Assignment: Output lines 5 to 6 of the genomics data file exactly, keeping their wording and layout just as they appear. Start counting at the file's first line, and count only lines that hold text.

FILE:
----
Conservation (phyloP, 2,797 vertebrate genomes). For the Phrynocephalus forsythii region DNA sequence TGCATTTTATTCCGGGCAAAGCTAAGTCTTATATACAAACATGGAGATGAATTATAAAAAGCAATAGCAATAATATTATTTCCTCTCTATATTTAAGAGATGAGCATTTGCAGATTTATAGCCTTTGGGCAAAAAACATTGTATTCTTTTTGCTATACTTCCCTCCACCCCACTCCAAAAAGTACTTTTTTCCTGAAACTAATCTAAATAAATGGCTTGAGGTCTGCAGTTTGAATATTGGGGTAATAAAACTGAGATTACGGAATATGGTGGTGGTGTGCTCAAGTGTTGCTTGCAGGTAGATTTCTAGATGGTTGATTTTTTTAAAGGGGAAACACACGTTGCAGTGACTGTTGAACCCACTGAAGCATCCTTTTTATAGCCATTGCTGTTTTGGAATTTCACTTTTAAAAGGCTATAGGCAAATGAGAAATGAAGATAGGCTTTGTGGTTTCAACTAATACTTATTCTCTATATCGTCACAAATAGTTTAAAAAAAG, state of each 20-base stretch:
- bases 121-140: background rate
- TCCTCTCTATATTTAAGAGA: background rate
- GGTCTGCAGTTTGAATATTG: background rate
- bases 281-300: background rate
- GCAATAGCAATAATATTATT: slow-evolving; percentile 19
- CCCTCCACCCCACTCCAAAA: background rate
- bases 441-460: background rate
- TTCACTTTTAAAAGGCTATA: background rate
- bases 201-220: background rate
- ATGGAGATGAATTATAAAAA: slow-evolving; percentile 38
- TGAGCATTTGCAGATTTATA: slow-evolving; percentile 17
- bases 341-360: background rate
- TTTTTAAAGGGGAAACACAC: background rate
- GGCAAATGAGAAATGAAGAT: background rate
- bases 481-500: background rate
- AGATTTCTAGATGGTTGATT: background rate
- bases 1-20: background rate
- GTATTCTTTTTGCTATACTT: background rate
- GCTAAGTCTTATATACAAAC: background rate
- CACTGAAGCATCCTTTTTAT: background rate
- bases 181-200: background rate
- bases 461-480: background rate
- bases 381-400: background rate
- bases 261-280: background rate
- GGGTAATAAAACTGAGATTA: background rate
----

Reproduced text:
- bases 281-300: background rate
- GCAATAGCAATAATATTATT: slow-evolving; percentile 19